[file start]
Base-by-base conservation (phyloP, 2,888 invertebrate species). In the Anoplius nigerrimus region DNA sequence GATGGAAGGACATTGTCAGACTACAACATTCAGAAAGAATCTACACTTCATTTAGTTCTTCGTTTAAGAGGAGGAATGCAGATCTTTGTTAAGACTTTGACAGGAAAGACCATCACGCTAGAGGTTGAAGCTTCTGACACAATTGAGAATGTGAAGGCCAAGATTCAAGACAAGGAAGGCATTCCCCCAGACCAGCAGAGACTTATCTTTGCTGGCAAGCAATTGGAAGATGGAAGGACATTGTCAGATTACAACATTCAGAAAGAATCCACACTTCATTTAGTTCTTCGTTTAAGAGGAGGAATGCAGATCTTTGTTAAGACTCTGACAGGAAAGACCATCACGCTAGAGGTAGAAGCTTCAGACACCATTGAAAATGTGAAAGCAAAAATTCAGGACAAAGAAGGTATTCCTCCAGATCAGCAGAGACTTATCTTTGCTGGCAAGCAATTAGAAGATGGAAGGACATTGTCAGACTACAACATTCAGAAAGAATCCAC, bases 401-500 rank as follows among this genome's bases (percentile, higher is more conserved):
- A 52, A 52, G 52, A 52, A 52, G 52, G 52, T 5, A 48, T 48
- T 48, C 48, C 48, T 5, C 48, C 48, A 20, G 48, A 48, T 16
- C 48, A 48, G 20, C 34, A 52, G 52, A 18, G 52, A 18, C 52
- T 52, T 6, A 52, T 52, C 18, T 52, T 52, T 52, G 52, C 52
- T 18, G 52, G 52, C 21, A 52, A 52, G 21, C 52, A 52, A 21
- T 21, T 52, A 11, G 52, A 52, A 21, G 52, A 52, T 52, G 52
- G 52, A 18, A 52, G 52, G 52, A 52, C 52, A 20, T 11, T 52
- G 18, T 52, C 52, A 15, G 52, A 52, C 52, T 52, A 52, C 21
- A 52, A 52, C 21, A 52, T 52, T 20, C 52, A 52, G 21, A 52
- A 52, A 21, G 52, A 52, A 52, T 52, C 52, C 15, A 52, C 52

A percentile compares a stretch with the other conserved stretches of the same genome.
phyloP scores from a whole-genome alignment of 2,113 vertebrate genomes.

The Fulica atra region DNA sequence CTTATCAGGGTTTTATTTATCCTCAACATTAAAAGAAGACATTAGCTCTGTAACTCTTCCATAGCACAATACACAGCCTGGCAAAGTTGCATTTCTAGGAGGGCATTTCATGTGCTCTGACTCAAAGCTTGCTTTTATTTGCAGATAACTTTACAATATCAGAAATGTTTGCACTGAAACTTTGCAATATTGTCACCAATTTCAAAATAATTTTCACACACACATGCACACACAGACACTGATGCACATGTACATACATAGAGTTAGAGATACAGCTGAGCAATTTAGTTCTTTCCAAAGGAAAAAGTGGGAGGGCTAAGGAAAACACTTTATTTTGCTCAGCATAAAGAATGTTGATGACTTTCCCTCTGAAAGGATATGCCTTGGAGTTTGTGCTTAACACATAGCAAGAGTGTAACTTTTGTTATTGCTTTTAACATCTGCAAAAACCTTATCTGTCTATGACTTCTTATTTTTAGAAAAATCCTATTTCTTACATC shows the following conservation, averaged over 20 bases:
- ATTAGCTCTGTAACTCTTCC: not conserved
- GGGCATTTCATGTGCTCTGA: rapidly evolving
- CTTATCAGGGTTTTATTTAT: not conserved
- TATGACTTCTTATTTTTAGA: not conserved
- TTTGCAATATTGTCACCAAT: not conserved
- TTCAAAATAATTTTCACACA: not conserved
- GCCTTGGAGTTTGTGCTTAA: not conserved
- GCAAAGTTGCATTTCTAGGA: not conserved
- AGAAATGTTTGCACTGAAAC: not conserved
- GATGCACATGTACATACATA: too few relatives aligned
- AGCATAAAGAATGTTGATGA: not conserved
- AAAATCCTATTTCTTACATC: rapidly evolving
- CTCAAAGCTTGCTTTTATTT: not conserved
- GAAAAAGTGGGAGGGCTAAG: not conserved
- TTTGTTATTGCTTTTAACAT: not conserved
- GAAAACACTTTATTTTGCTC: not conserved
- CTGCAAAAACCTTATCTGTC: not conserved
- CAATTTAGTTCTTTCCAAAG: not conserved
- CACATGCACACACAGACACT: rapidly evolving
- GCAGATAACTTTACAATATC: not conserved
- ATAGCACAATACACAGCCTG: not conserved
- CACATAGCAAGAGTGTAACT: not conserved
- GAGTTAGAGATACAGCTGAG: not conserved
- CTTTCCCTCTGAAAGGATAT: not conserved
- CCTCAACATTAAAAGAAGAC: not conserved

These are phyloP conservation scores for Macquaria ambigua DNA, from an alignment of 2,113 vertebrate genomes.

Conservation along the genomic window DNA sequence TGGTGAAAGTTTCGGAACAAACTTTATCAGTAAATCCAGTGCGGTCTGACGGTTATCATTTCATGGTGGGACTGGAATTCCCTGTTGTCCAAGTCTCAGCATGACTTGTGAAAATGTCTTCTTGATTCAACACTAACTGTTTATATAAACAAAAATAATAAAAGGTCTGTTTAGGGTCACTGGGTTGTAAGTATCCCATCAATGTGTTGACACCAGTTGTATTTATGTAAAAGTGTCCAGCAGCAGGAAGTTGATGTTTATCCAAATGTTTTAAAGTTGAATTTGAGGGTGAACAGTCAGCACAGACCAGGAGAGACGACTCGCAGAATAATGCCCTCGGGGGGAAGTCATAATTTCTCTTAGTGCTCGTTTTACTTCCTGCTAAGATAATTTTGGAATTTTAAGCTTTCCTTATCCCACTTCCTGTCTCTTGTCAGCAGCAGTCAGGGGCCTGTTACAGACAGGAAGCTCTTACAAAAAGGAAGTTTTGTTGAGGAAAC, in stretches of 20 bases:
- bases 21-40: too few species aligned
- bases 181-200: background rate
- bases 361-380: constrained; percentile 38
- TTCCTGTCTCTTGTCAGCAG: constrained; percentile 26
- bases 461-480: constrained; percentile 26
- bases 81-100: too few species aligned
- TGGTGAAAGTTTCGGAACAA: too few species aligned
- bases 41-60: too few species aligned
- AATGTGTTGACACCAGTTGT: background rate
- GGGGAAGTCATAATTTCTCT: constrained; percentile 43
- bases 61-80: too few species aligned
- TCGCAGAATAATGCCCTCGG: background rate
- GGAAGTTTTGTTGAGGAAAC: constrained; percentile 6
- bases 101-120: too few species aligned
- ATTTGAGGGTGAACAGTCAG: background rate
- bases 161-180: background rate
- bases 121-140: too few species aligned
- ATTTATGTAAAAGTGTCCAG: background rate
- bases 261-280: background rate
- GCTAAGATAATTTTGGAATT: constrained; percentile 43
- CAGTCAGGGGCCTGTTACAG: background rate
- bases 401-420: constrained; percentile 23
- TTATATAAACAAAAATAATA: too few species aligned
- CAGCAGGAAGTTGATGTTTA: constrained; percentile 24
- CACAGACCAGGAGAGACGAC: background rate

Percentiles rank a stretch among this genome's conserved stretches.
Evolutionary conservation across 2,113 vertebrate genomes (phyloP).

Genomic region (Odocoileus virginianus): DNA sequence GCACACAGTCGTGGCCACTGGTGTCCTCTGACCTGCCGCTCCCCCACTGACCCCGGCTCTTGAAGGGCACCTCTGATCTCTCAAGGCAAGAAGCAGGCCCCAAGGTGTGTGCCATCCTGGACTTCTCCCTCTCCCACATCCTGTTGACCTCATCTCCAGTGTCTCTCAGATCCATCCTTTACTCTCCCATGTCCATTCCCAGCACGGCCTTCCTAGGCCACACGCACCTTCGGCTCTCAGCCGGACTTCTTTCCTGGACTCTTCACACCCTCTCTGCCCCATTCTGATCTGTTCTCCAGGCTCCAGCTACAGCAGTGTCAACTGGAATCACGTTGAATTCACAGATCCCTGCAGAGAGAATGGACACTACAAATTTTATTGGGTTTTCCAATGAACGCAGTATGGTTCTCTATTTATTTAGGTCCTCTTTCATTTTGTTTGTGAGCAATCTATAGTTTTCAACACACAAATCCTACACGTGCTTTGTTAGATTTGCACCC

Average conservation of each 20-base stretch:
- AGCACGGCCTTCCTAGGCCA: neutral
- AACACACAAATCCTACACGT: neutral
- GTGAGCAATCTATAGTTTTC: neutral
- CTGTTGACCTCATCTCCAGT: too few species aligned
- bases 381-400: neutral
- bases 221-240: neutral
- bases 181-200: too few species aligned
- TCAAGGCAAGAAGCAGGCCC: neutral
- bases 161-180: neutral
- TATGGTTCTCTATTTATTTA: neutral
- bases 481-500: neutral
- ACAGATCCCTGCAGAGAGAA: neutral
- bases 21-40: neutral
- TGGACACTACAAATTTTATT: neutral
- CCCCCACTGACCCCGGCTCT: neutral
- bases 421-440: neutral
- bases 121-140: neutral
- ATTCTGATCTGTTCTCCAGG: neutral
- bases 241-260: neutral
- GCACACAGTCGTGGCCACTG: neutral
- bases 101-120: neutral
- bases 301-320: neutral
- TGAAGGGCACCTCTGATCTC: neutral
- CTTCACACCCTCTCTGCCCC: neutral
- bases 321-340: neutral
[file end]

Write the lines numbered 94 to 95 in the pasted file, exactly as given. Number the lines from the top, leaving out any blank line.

- CTTCACACCCTCTCTGCCCC: neutral
- bases 321-340: neutral